General William T. Sherman was preparing a Federal invasion of the Carolinas as the Confederates tried organizing some type of defense. General John Bell Hood’s Confederate Army of Tennessee was no longer able to stop Sherman’s advance. The northern economy was gaining strength, while the South was in shambles. Southern dissension was increasing, and the once unthinkable prospect of defeat was growing increasingly inevitable.
Besides the fall of Fort Fisher, the fighting fronts had been relatively quiet this year. The Federals were building up for more offensives, and the Confederacy had continued shrinking. The Thirteenth Amendment abolishing slavery had passed Congress and was forwarded to state legislatures for approval. Thus, the issue of abolition had shifted from the military to the home front.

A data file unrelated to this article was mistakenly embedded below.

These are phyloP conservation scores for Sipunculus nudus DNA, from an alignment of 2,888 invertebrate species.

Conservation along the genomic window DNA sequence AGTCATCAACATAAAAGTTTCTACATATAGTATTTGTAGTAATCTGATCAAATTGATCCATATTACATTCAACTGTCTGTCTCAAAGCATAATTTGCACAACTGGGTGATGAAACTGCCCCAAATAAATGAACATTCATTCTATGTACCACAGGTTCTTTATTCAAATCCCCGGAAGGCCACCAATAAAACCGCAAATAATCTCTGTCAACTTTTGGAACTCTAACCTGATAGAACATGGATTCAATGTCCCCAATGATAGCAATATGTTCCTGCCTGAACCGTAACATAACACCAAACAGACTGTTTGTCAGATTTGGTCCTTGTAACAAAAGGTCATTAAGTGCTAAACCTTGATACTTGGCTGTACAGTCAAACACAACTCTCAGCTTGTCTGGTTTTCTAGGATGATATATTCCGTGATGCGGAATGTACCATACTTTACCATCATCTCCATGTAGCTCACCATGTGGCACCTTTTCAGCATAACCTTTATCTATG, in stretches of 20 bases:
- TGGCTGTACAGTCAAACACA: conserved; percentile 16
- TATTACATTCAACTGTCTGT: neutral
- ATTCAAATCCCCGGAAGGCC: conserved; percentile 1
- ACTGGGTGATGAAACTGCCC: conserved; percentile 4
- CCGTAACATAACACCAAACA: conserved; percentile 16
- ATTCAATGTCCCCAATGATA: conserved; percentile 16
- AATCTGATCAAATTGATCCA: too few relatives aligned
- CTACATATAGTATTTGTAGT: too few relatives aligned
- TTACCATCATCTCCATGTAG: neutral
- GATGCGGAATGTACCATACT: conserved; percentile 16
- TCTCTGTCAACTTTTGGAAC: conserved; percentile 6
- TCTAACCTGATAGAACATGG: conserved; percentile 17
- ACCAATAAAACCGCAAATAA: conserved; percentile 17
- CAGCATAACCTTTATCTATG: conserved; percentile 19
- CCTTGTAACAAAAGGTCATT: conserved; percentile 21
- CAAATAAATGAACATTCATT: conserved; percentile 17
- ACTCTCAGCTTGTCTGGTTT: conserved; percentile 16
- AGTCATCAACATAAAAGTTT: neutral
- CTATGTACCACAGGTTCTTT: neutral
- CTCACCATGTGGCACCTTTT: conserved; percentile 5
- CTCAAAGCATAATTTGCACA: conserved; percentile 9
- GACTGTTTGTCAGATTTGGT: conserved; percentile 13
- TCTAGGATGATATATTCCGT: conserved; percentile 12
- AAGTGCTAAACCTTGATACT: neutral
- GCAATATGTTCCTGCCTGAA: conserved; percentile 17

The Confederacy was on the brink of collapse. Robert E. Lee was still holding firm around Petersburg and Richmond, but nothing could stop William T. Sherman’s Federal advance through the Carolinas. Northerners began looking toward other issues such as westward expansion, immigration, and business. Northern politicians were increasing their focus on reconstruction.
There were about one million Federal troops in the field opposing no more than 100,000 Confederate effectives. Most of the economically important regions and cities of the South were now under Federal occupation. Southern economic and industrial resources were virtually annihilated.
The war was virtually over. The South was in ruins, and northern victory celebrations were tempered by the death of Abraham Lincoln. Southerners sought to restore some order to a way of life that had been destroyed, and northern politicians were turning full attention to reconstructing the Union.
Last Updated: 9/30/2018